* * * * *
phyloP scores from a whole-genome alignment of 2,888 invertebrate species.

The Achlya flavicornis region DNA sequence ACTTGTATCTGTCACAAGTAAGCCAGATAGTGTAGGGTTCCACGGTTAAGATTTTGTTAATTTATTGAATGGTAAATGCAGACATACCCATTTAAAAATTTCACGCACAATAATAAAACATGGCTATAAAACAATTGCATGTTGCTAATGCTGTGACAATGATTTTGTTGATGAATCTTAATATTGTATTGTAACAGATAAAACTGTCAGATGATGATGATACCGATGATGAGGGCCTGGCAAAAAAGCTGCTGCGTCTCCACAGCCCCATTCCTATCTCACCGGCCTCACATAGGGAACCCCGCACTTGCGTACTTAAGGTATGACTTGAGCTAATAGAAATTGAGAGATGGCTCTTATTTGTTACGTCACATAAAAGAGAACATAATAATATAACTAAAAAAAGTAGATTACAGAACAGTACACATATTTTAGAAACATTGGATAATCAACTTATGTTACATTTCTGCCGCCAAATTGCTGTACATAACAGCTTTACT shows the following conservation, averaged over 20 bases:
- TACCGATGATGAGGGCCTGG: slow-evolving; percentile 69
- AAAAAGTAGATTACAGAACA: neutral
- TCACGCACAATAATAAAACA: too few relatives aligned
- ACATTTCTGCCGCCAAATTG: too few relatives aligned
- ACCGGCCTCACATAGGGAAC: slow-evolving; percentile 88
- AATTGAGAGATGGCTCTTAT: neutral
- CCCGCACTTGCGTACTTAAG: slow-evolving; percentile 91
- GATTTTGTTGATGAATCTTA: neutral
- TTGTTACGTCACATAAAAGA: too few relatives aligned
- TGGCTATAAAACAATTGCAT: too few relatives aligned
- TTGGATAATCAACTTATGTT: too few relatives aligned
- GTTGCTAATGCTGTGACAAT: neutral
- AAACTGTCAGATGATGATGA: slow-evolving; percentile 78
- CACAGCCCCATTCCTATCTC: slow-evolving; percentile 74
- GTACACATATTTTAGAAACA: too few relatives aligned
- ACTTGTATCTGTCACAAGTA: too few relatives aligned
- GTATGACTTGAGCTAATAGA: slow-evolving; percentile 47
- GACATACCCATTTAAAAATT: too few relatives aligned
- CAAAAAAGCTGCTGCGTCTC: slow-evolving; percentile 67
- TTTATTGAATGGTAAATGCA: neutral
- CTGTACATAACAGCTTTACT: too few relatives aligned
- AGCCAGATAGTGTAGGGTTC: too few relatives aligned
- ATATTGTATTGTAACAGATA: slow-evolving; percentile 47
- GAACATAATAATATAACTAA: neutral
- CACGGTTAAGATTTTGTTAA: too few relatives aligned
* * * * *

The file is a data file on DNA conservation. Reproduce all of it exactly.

phyloP scores from a whole-genome alignment of 2,888 invertebrate species.

The Achlya flavicornis region DNA sequence ACTTGTATCTGTCACAAGTAAGCCAGATAGTGTAGGGTTCCACGGTTAAGATTTTGTTAATTTATTGAATGGTAAATGCAGACATACCCATTTAAAAATTTCACGCACAATAATAAAACATGGCTATAAAACAATTGCATGTTGCTAATGCTGTGACAATGATTTTGTTGATGAATCTTAATATTGTATTGTAACAGATAAAACTGTCAGATGATGATGATACCGATGATGAGGGCCTGGCAAAAAAGCTGCTGCGTCTCCACAGCCCCATTCCTATCTCACCGGCCTCACATAGGGAACCCCGCACTTGCGTACTTAAGGTATGACTTGAGCTAATAGAAATTGAGAGATGGCTCTTATTTGTTACGTCACATAAAAGAGAACATAATAATATAACTAAAAAAAGTAGATTACAGAACAGTACACATATTTTAGAAACATTGGATAATCAACTTATGTTACATTTCTGCCGCCAAATTGCTGTACATAACAGCTTTACT shows the following conservation, averaged over 20 bases:
- TACCGATGATGAGGGCCTGG: slow-evolving; percentile 69
- AAAAAGTAGATTACAGAACA: neutral
- TCACGCACAATAATAAAACA: too few relatives aligned
- ACATTTCTGCCGCCAAATTG: too few relatives aligned
- ACCGGCCTCACATAGGGAAC: slow-evolving; percentile 88
- AATTGAGAGATGGCTCTTAT: neutral
- CCCGCACTTGCGTACTTAAG: slow-evolving; percentile 91
- GATTTTGTTGATGAATCTTA: neutral
- TTGTTACGTCACATAAAAGA: too few relatives aligned
- TGGCTATAAAACAATTGCAT: too few relatives aligned
- TTGGATAATCAACTTATGTT: too few relatives aligned
- GTTGCTAATGCTGTGACAAT: neutral
- AAACTGTCAGATGATGATGA: slow-evolving; percentile 78
- CACAGCCCCATTCCTATCTC: slow-evolving; percentile 74
- GTACACATATTTTAGAAACA: too few relatives aligned
- ACTTGTATCTGTCACAAGTA: too few relatives aligned
- GTATGACTTGAGCTAATAGA: slow-evolving; percentile 47
- GACATACCCATTTAAAAATT: too few relatives aligned
- CAAAAAAGCTGCTGCGTCTC: slow-evolving; percentile 67
- TTTATTGAATGGTAAATGCA: neutral
- CTGTACATAACAGCTTTACT: too few relatives aligned
- AGCCAGATAGTGTAGGGTTC: too few relatives aligned
- ATATTGTATTGTAACAGATA: slow-evolving; percentile 47
- GAACATAATAATATAACTAA: neutral
- CACGGTTAAGATTTTGTTAA: too few relatives aligned